A Modest Proposal for Preventing the Event loops of Samba DCs From Being a Burthen to Their Implementers or Users, and for Making Them Beneficial to the Publick
abartlet at samba.org
Thu Apr 17 18:04:02 MDT 2014
On Thu, 2014-04-17 at 10:06 -0400, Simo wrote:
> On Thu, 2014-04-17 at 15:53 +0200, Stefan (metze) Metzmacher wrote:
> > Am 17.04.2014 15:25, schrieb Simo:
> > > On Thu, 2014-04-17 at 14:49 +0200, Stefan (metze) Metzmacher wrote:
> > >> Hi Simo,
> > >>
> > >>>> It does make ldb less 'async' as far as the caller is concerned, but we
> > >>>> simply don't use ldb in an async way in Samba. (It is very unfortunate
> > >>>> we carry the great complexity and risk of an async ldb without any
> > >>>> significant use).
> > >>>>
> > >>>> I have this under a private autobuild, and I would appreciate your
> > >>>> thoughts.
> > >>>
> > >>> I do not really see the point of a separate event context honestly.
> > >>> All you need is clearly some locking, so that a new toplevel ldb
> > >>> operation can only be started from within the transaction, while any
> > >>> other is received but not scheduled until a previous transaction is
> > >>> finished.
> > >>> Blocking for long periods on heavy I/O in an async server will provide
> > >>> terrible outcomes.
> > >>
> > >> We're only doing local tdb operations during a transaction, so I think
> > >> it's really good to use a separate event context and do everything isolated
> > >> without any side effects.
> > >>
> > >> All locking hacks will result in deadlocks.
> > >
> > > Note that a separate context is the same thing, it is just locking with
> > > a bigger hammer, and called differently. You can still have deadlocks if
> > > in the transaction you create an operation that decides to wait on the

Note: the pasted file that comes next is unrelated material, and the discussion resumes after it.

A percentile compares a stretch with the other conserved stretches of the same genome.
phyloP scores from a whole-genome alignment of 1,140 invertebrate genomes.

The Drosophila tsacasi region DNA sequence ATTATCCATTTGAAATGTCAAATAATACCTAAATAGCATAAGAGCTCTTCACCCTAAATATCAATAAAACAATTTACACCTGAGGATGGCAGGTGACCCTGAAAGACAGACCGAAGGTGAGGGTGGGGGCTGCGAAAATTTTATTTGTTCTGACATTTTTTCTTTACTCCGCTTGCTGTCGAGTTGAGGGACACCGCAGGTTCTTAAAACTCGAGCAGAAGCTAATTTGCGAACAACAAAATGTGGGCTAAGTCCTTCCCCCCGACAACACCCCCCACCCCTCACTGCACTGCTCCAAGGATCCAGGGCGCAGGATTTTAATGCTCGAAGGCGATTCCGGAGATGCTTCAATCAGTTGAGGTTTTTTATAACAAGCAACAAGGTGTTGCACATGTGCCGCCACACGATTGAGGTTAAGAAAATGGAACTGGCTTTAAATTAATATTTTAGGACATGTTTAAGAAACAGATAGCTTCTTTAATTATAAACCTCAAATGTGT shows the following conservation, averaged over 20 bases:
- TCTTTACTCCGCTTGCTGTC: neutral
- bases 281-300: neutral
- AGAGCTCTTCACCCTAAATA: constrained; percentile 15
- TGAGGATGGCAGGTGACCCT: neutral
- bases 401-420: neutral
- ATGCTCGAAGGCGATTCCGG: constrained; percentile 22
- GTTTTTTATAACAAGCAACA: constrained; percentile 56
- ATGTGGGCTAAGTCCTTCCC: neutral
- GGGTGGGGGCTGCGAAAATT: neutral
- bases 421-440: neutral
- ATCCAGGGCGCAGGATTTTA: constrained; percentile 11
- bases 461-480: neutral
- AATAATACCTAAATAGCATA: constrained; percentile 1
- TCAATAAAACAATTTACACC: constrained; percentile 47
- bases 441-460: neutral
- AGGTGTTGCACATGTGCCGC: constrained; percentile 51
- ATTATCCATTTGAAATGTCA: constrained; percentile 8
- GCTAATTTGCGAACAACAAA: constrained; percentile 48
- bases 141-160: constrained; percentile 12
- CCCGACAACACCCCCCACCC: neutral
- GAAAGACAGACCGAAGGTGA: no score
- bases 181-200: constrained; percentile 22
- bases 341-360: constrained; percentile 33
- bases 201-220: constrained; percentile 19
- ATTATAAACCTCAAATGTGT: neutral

> > > global event loop (which is now stopped), or create a new event loop and
> > > blocking there.
> > The difference is that we know that we don't use the global event loop.
> > > I don't see much difference from the point of view of possible
> > > deadlocks, but I see issues with the main event loop being blocked for
> > > long period of times making the whole server completely non-responsive.
> > It isn't blocked any longer than needed, the single local transaction
> > should be very fast, otherwise we have other problems.
> > There's a big difference.
> > This a nested a event context (with its isolated loop), we won't even start
> > unrelated operations, but finish the transaction as fast as possible.
> > Any theoretical deadlock in this situation is based on a bug in the code,
> > where we somehow use the wrong event context.
> > With a nested event loop (on the global context), we might start
> > processing an unrelated rpc request, which calls a sync ldb function,
> > how do you want to avoid a deadlock in that situation?
> > This can be triggered by special request order from a client.
> The idea I had was that if you see there is already a transaction going
> but this operation is not a child of that transaction, you simply defer
> starting it.
How would you defer starting it? Enter yet another nested event loop
waiting for the transaction to finish? Remember, this can happen inside
almost any Samba DC code, it is all tied to LDB one way or the other.
> Ideally this would be done in LDB by adding a transaction
> handle that you must be passed down from your parent, or you don't have.
> If you do not have one you need to create one, and while a transaction
> handle is active all operations bearing another one are skipped in the
> event loop and go back to sleep.
How do you identify those operations?
A new event context, containing only events related to the transaction,
is the only safe way I can see to ensure no other operations start. The
alternative would be to remove all other events from the event context,
save them and restore them - and I think that's the same thing in the
Andrew Bartlett http://samba.org/~abartlet/
Authentication Developer, Samba Team http://samba.org
Samba Developer, Catalyst IT http://catalyst.net.nz/services/samba
More information about the samba-technical